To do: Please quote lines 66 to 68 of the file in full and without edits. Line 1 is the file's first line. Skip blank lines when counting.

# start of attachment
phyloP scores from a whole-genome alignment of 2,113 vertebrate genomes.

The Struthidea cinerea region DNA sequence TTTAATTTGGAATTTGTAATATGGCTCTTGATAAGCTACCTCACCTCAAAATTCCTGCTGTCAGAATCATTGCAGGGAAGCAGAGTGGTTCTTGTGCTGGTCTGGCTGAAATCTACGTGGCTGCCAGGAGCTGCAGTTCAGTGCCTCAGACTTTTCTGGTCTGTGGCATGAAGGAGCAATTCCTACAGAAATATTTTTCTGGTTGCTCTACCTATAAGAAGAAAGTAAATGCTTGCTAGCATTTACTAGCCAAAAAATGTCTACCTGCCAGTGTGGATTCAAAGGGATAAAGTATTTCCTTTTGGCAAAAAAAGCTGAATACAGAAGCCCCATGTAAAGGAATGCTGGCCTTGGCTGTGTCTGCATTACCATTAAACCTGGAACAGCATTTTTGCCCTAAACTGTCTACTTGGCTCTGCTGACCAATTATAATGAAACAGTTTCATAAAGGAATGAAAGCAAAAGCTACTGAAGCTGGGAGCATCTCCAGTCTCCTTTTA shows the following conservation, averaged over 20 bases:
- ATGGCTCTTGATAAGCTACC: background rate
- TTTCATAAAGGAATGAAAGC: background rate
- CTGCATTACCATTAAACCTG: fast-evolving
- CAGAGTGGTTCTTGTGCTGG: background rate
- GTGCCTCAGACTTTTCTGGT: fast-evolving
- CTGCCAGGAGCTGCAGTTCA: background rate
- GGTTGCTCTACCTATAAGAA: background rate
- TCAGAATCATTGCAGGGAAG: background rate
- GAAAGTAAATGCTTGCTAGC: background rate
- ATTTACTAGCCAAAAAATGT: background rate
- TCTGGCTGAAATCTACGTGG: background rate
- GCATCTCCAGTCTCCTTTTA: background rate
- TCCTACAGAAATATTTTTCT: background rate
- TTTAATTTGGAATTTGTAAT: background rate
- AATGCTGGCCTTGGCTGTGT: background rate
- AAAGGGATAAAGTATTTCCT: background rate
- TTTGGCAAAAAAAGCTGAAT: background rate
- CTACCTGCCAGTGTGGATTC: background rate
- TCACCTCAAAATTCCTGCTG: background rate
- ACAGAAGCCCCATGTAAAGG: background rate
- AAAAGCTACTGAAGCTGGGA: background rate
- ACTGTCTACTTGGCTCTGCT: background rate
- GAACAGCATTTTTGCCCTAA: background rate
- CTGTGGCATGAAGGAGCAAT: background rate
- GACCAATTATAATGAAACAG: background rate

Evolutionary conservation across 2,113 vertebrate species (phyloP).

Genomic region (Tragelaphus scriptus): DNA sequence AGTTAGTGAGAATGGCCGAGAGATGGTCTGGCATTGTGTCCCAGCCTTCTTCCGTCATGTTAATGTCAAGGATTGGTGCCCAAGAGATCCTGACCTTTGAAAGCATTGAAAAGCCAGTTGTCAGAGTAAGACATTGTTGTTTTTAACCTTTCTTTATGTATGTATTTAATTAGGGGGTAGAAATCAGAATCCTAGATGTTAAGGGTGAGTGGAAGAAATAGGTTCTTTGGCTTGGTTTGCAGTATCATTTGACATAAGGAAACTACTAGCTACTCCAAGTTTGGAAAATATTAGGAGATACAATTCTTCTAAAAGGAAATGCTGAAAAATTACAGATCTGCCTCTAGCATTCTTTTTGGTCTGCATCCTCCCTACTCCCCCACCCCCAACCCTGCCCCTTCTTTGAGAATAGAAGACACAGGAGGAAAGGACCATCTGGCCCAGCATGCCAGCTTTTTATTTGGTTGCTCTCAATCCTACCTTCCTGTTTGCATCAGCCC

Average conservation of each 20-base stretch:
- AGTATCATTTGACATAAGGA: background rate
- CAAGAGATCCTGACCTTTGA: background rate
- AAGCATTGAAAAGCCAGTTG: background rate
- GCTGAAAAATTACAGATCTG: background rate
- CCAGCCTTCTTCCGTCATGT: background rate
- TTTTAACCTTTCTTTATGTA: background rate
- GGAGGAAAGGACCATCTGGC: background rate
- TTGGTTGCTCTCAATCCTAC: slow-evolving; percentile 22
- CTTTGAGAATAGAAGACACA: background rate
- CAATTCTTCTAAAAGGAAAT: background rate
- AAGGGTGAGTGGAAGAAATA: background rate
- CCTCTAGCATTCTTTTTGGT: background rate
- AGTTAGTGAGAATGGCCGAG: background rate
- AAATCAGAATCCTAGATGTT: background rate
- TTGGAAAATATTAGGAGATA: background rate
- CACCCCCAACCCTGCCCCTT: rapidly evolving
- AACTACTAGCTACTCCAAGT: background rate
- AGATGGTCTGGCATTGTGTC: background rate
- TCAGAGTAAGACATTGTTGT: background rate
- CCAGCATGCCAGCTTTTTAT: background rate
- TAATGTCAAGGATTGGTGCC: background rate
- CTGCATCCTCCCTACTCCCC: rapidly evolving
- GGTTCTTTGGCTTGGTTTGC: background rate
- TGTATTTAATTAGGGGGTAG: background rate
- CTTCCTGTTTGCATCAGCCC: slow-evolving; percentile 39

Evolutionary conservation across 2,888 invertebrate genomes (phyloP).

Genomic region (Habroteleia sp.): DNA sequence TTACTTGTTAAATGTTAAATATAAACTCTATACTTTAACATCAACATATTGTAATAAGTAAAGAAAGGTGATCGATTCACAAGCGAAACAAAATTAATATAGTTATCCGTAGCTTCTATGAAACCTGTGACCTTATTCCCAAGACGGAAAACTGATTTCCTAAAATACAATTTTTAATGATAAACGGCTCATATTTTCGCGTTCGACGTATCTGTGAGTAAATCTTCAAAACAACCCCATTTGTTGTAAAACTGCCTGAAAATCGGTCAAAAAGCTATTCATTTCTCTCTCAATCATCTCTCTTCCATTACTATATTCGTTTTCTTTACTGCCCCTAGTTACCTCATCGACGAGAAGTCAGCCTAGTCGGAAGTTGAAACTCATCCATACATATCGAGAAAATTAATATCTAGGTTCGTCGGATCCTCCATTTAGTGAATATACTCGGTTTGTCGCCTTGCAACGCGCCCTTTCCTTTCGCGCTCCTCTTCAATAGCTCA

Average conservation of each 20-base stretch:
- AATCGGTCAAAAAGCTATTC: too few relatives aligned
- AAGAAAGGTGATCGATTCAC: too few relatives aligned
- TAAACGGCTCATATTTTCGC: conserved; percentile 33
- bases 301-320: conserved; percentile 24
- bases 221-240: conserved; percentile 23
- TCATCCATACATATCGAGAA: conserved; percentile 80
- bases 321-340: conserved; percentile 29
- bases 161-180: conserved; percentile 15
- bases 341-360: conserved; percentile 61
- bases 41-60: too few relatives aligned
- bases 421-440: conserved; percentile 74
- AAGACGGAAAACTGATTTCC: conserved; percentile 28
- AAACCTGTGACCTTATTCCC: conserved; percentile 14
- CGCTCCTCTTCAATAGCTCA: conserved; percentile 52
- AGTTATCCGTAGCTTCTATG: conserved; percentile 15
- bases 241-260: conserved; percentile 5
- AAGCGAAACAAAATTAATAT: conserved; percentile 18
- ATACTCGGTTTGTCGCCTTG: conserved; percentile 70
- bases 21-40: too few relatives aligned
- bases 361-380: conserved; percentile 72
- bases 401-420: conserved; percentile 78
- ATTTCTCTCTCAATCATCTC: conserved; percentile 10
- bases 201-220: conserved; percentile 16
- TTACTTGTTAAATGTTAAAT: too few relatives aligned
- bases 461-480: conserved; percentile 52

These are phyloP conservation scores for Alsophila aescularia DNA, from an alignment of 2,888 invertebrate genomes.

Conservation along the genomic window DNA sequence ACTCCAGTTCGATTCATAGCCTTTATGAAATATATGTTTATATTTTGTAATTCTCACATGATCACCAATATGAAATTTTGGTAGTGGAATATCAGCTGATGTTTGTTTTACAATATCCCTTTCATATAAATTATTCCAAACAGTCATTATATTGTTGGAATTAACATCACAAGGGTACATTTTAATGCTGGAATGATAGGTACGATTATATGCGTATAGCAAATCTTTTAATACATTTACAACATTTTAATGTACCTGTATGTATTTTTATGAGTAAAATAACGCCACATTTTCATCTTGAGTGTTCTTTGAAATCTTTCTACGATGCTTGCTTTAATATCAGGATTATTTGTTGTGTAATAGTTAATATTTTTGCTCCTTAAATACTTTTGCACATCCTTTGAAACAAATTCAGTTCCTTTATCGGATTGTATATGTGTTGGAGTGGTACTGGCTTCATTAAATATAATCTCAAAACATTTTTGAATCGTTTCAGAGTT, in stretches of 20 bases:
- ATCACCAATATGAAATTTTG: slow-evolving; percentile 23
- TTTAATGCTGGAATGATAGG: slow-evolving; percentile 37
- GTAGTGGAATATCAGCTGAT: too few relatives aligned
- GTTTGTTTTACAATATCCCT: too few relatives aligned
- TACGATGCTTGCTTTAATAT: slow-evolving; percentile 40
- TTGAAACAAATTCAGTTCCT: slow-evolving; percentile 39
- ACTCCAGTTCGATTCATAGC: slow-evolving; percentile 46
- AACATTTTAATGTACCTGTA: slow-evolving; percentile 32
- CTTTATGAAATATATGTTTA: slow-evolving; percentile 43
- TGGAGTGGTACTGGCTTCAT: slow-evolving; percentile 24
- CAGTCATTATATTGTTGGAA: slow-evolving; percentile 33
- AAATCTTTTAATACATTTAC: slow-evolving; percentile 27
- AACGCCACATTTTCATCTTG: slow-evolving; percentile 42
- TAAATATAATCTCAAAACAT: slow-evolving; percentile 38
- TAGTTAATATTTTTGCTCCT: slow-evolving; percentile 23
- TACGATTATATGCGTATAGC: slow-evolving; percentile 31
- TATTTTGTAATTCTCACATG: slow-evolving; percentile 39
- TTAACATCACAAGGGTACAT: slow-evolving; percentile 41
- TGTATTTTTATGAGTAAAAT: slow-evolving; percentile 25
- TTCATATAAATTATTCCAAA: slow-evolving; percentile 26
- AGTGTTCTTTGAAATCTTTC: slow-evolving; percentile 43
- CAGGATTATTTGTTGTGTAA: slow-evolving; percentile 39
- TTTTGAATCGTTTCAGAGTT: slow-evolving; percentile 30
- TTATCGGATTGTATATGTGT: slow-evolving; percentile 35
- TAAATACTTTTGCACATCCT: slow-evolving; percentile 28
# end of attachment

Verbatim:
- bases 161-180: conserved; percentile 15
- bases 341-360: conserved; percentile 61
- bases 41-60: too few relatives aligned